So work in the library is progressing well, with my librarian assistants taking over much of the work in the afternoon, freeing me up to help students with research assignments and scolding those kids who yell/fight/play ball/steal books/cause mayhem/poop their pants/would be good candidates to bring about the end of the world. During the morning, the students have two 15 minute breaks, back to back, with the younger kids going first. I have to stand outside and make sure no kids get hit by cars. They don’t, and instead come hang out with me for the half hour I’m outside. I have started to get to know a lot of kids, and it is really nice to walk through town and have a child walk/ride by and shout “Hi sir!” On that note, it is also awesome that bikes are very prevalent in this culture. Everyone rides bikes. I saw a father pick up his son at school last week. On his bike. Belizeans have incredible balance, as they can just hop on a bike and ride the handle bars like nothing I have ever seen. There are no training wheels in this country, so I’m certain that infants are trained at an early age. It is quite funny to see a 5 year old riding an adult bike, with only one foot on a pedal at a time, shifting their weight to one side to another.

That’s a lot of talking. “Less talking, more pictures!” I hear you cry! Alright, so be it! I follow the fickle crowd just as the Roman emperors.

I made bread with Al! From scratch!


Friday was youth rally day in Belize. Tuesday is independence day (huzzah! Stick it to them British imperialists!) It is really cool that many people in this country can remember independence (1981). All the schools got together in the town square and then we had another parade through town. I lost perhaps 34 pounds that day in sweat alone.






Luckily school just ended at lunch, so Friday was a nice surprise of a half day. Another surprise was the arrival of Jon from the Belize City community, who came down for the weekend.

On Saturday, I was planning on going out to the villages to check out a Mayan ruin, Lubaantun (where the Crystal Skull was discovered). Instead of going by myself, we all went. It was an incredible place: quiet, peaceful, beautiful, yet strangely sad, for it is just a ruin of society that completely collapsed. The complex was built and occupied between 730-890 A.D. and around 20,000 people are believed to have lived in this trading complex. There are 18 plazas and three ball courts in the area.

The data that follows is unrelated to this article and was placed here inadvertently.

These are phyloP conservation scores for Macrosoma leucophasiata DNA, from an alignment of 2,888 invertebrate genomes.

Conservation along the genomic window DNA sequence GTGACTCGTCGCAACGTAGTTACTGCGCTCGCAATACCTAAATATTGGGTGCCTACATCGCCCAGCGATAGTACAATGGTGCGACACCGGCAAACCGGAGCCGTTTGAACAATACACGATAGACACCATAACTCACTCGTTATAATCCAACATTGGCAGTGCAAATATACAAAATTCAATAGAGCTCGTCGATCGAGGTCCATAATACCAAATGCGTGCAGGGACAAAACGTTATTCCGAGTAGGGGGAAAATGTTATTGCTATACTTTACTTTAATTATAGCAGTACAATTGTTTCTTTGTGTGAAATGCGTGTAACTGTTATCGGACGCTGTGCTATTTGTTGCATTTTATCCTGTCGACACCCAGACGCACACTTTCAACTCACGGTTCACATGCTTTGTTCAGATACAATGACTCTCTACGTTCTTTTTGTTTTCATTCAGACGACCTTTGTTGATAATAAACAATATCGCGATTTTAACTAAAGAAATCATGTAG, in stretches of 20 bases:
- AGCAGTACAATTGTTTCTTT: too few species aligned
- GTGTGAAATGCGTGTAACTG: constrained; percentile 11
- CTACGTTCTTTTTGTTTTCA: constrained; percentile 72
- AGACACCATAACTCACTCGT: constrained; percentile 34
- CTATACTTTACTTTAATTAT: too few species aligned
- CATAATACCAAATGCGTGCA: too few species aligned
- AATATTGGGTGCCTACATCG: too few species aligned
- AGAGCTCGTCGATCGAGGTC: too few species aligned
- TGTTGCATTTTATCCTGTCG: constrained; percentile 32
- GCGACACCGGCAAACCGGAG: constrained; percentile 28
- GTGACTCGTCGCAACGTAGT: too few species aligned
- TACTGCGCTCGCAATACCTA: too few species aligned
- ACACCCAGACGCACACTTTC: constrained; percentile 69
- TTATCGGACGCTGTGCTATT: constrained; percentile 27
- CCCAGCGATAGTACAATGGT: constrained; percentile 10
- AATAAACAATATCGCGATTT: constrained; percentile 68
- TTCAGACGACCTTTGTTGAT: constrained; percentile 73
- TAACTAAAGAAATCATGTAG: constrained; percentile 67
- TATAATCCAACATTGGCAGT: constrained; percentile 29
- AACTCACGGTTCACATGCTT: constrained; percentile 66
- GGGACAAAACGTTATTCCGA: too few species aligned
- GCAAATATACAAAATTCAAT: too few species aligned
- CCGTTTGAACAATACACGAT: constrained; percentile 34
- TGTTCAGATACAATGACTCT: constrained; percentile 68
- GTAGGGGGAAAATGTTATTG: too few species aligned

Oh, and I shaved my head.
WOAH!!!!



I was a little burnt from the long parade. I think I look like Shel Silverstein.


So, thanks for visiting. And thank you to those who have mailed letters and sent emails. I got a few on this week and they definitely made my day.

So, Chaawil aawib (chah kwil aakweeb), or “Take care of yourself” in Q’eqchi, and enjoy your week!

Fare thee well!



5 comments:

  1. The shaved head made my desktop background, and I tiled it.

    ReplyDelete
  2. Dear baldy,
    I like that look and got a lot of laughs from your descriptions and recognised some of the similarities from things we noticed in asia, such as the markets and zarkos method of learning bicycle riding during kiddom under communism sounded familiar too. I am also heavy into librarianship but only the study part and unfortunately not the real life experiences you need to really use your creativity and wits. Good for you. This was my most favorite blog so far..more more more as they say in the song... oh I wonder how you can send us some audio of the sounds there...

    ReplyDelete
  3. Dear baldy,
    I like that look and got a lot of laughs from your descriptions and recognised some of the similarities from things we noticed in asia, such as the markets and zarkos method of learning bicycle riding during kiddom under communism sounded familiar too. I am also heavy into librarianship but only the study part and unfortunately not the real life experiences you need to really use your creativity and wits. Good for you. This was my most favorite blog so far..more more more as they say in the song... oh I wonder how you can send us some audio of the sounds there...

    ReplyDelete
  4. you do look like shel silverstein!!!

    ReplyDelete
  5. we want to know all about your wise sage of a second year! we hear he is fun and cool and good looking. tell us more!!

    ReplyDelete